K&D: Who would you say are your major influences?
AG: Well, it was Audra McDonald’s first CD that made me want to be a musical theater writer. Those composers – Adam Guettel, JRB, Ricky Gordon, Michael John LaChiusa – hearing their work made me see musical theater in a totally different light than I had before.
K&D: What’s your favorite Musical?
AG: West Side Story.
AG: Either “Bewitched, Bothered and Bewildered” or “Ain’t No Sunshine”
AG: I’m very fickle and this is always changing. Right now I’m obsessed with Punch Brothers. I would say Tori Amos and Sufjan Stevens are my good ol’ reliable answers to this question. But are they even bands??
K&D: TV Theme Song?
AG: Is it too gay to say The Golden Girls?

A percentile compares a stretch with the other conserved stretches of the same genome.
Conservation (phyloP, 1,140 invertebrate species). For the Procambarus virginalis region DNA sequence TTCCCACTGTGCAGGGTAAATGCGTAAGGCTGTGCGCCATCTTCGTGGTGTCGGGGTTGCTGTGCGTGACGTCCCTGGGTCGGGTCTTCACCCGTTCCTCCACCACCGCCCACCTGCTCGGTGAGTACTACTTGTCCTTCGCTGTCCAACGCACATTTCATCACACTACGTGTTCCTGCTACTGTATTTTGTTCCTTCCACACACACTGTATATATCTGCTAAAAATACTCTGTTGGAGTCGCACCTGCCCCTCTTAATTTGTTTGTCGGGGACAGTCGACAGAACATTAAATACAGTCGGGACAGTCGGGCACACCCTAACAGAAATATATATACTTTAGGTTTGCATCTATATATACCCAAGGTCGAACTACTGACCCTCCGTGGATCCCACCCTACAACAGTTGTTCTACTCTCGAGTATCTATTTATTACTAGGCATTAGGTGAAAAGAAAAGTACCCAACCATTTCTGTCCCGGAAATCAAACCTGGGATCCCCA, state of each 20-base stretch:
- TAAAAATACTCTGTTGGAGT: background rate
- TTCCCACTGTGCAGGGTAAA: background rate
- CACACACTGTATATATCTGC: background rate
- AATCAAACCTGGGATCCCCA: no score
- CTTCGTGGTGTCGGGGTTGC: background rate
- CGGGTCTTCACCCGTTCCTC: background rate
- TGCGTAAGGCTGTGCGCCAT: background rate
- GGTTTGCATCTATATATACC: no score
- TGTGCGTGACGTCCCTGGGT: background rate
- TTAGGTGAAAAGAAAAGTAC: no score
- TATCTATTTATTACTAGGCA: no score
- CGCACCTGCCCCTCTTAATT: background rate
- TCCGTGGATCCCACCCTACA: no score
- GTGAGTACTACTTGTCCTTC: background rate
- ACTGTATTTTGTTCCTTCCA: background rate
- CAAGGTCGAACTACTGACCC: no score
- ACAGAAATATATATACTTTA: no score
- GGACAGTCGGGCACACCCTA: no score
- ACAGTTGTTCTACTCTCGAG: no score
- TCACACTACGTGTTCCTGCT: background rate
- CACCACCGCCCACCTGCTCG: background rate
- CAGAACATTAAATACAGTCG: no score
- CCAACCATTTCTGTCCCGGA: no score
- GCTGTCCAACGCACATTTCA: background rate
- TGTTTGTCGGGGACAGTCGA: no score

K&D: Stupid Youtube Video?
AG: This one’s easy. Total Eclipse of the Heart: Literal Video Version. Spin around, ninjas!
K&D: What have you seen lately that you’ve been really excited about?
AG: I was really swept away by Brief Encounter at Studio 54.
K&D: If you could go back in time, when would go?
AG: I mean, I might as well commit and go back to see some dinosaurs, right?
K&D: What’s the most embarrassing song on your iPod?
AG: Oy, so many. I have an A*Teens album, they are these four Swedish teenagers who do super peppy covers of ABBA songs. I listen to this album more than I probably should.
K&D: What awful 1980’s movie would you most like to musicalize?
AG: Goonies! But I heard someone else is doing it. And that movie’s not awful at all!